Business

Royal Dutch Shell and Exxon Mobil see profits fall

  • 1 November 2012
  • From the section Business
Shell petrol pump attendant
Image caption Chief executive Peter Voser said Shell had made "progress" despite the profits fall

Royal Dutch Shell has reported profits of $6.12bn (£4.5bn) for the past three months, down from $7.2bn for the same quarter last year.

The Anglo-Dutch company blamed the fall on lower oil and gas prices.

Shell chief executive Peter Voser said the figures showed "progress in a difficult industry environment".

US oil giant Exxon Mobil also reported a 7% fall in net profit to $9.57bn in the third quarter after a big drop in exploration and production earnings.

Revenue fell 8% to $115.71bn, though the results were better than expected.

Exxon's oil refining business saw higher margins but this was offset by a 7.5% drop in oil and gas production.

Exxon Mobil is the world's largest publicly quoted oil company, followed by Shell.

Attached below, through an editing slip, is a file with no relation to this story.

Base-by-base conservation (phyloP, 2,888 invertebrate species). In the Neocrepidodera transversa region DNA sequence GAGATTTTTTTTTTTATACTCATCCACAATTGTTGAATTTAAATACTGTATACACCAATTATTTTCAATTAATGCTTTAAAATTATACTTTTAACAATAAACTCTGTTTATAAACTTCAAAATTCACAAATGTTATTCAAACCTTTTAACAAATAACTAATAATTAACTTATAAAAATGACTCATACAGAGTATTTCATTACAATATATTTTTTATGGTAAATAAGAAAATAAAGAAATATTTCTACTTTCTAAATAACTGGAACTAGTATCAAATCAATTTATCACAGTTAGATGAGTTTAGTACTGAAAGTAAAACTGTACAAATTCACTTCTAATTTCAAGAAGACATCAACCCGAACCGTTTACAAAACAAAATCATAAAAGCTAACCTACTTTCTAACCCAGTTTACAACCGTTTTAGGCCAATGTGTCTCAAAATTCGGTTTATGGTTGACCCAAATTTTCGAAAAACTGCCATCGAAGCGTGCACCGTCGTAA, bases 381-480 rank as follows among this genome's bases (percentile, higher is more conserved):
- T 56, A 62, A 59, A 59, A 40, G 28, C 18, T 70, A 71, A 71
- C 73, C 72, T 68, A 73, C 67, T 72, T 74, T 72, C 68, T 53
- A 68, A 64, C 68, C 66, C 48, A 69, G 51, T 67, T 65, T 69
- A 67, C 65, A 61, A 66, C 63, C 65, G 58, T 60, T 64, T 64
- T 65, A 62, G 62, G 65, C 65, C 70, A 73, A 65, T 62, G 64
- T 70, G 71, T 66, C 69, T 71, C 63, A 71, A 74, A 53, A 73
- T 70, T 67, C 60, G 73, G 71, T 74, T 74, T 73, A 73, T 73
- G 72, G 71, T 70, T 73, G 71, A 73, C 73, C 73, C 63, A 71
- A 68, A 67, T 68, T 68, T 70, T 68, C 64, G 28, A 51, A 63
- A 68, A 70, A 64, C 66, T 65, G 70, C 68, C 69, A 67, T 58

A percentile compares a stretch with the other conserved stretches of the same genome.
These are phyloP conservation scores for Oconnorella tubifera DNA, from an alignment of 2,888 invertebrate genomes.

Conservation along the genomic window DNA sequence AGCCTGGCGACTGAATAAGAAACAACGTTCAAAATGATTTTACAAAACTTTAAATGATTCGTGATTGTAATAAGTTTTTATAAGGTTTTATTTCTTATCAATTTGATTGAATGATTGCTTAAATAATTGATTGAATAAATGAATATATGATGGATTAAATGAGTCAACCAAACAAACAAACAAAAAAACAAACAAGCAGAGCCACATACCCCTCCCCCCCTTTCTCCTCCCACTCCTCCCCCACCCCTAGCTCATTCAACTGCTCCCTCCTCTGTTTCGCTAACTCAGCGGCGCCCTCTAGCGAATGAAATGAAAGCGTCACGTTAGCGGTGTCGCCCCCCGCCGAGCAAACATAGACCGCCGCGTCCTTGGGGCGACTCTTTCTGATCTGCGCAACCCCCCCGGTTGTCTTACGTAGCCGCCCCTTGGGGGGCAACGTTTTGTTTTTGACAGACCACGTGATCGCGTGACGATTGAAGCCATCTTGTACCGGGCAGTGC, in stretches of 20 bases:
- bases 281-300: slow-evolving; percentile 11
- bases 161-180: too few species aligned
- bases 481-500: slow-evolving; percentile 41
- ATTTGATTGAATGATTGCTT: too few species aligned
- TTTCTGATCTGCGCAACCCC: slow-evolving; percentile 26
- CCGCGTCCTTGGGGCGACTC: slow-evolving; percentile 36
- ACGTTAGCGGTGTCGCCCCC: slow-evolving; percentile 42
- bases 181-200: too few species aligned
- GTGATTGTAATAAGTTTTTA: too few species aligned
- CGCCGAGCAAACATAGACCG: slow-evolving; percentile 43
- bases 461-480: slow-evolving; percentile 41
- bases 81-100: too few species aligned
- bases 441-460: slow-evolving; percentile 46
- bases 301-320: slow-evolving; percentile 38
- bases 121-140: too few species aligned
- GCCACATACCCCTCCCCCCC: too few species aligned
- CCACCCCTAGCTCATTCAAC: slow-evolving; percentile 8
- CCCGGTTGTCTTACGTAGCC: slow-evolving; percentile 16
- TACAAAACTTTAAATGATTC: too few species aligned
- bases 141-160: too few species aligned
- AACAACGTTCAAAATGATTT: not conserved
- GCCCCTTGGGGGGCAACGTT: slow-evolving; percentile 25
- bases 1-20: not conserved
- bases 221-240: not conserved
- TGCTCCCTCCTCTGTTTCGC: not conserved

Lower demand

Excluding one-off items such as tax changes and other factors, Shell's third-quarter profits were $6.6bn, down 6% on last year.

Sales fell 8.9% to $112bn, reflecting the global economic slowdown and reduced demand for oil.

Shell said that it saw stronger margins in its oil refining division, but these were outweighed by lower crude prices during the quarter.

In a statement, Mr Voser said: "Our earnings were driven by lower oil and gas prices, and lower chemicals margins, which offset the benefits of our operating performance, underlying growth in oil and gas production, and higher results in integrated gas and oil products."

Total production fell by 1% to 2.982 million barrels of oil equivalent a day in the third quarter. But stripping out the impact of asset sales, security problems in Nigeria and other one-off factors, underlying production was 1% higher.

Shell has raised its quarterly dividend by 2.4% from last year.

Investec analyst Stuart Joyner said: "Shell is continuing to generate substantial cash flows and we expect the priority to be re-investment, but the company could afford a more generous dividend if it chose to."

Shares in Shell were slightly higher in afternoon trading.

On Tuesday, BP reported a fall in third-quarter profits to $4.69bn, but its shares rose 5% on the day, following news that its dividend would increase by 12.5%.

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